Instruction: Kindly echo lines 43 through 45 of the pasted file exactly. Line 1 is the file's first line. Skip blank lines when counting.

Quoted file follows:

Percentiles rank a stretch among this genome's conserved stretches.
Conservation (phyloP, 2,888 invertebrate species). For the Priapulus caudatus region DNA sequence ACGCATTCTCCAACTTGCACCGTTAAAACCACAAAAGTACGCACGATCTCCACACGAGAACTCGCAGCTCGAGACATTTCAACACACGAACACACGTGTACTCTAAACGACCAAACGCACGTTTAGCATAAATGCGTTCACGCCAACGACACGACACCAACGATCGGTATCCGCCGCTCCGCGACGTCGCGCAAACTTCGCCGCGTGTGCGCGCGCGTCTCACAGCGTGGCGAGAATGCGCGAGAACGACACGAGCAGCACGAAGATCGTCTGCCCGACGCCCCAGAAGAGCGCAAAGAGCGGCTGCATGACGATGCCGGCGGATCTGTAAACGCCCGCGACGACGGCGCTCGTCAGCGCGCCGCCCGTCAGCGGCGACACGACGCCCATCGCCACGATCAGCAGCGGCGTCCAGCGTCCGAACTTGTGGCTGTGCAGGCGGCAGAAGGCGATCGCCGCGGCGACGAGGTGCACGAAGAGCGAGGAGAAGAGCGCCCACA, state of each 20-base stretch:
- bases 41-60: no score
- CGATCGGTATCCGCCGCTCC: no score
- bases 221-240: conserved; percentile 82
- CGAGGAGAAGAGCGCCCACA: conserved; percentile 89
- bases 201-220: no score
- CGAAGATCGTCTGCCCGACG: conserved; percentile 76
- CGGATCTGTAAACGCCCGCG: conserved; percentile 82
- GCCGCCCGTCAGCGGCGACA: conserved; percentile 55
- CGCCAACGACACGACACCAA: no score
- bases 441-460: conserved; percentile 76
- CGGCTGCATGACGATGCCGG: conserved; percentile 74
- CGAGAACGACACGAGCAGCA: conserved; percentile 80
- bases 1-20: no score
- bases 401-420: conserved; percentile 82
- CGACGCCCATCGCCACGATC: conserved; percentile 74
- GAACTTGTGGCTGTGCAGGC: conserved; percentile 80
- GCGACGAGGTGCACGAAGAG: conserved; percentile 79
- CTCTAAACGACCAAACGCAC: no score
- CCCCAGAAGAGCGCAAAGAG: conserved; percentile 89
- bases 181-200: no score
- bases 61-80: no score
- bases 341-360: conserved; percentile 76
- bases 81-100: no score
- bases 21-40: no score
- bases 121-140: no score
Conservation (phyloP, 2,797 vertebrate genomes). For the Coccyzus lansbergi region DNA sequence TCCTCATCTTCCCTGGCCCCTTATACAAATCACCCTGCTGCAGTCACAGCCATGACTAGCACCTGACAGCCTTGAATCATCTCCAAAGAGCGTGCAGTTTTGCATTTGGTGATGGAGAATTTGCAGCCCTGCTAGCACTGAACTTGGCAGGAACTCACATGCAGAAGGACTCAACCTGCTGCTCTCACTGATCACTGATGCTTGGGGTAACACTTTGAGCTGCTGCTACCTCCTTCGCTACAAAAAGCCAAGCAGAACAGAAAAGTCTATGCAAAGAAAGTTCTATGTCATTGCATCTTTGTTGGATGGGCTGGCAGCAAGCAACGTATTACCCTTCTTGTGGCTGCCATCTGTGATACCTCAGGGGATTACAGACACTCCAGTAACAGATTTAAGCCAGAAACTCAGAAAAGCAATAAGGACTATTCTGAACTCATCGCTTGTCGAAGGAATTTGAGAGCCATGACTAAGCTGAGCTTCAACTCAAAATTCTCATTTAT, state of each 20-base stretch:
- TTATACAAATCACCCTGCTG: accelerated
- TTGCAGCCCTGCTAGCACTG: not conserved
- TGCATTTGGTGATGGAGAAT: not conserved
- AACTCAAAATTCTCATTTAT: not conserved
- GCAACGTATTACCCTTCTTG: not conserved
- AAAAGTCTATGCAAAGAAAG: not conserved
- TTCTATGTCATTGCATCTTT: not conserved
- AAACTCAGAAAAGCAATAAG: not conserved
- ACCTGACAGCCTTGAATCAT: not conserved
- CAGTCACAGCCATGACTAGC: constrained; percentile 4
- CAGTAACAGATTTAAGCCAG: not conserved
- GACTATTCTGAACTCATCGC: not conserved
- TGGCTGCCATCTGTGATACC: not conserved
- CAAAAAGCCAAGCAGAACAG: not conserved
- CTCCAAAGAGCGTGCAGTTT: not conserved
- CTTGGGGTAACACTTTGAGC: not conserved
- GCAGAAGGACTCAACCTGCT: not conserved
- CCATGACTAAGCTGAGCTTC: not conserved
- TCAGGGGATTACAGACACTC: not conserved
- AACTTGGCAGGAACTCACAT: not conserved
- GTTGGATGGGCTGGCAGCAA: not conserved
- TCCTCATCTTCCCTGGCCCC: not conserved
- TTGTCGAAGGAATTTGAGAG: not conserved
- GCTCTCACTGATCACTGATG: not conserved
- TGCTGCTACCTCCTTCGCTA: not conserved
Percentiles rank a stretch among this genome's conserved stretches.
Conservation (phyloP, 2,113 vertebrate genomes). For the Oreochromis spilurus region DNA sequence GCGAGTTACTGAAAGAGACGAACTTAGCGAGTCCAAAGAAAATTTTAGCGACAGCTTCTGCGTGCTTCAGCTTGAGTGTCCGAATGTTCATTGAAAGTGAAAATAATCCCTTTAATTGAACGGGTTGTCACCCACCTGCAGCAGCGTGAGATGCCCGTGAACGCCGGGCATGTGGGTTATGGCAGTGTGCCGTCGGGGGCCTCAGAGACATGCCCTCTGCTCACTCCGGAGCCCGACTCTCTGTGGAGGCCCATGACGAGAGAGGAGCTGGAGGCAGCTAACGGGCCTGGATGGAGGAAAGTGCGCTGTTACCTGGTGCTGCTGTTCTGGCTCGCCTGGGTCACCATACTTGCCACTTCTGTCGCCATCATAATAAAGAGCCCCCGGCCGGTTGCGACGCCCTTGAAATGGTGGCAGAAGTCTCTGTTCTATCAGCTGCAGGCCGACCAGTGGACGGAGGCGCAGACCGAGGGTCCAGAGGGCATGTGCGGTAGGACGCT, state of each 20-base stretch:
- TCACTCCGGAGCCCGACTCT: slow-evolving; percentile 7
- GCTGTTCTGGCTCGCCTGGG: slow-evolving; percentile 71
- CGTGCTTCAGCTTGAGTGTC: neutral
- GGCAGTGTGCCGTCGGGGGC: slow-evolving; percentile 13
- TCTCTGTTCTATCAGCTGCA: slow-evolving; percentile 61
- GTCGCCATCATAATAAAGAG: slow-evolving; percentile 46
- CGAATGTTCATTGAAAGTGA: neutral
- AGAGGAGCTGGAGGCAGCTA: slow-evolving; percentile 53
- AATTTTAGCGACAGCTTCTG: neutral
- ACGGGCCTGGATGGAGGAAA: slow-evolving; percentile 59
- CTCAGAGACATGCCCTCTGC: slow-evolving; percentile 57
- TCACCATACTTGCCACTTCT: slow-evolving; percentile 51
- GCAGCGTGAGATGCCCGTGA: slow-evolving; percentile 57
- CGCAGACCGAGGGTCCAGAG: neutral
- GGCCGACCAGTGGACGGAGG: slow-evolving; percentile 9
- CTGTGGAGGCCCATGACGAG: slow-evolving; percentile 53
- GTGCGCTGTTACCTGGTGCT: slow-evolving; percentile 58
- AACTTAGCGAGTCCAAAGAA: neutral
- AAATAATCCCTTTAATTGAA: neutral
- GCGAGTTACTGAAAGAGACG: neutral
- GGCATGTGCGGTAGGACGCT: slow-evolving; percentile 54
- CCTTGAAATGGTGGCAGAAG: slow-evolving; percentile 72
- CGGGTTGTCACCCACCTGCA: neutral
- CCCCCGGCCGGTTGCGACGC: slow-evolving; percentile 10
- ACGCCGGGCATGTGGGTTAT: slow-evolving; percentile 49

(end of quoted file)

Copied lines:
- CTCCAAAGAGCGTGCAGTTT: not conserved
- CTTGGGGTAACACTTTGAGC: not conserved
- GCAGAAGGACTCAACCTGCT: not conserved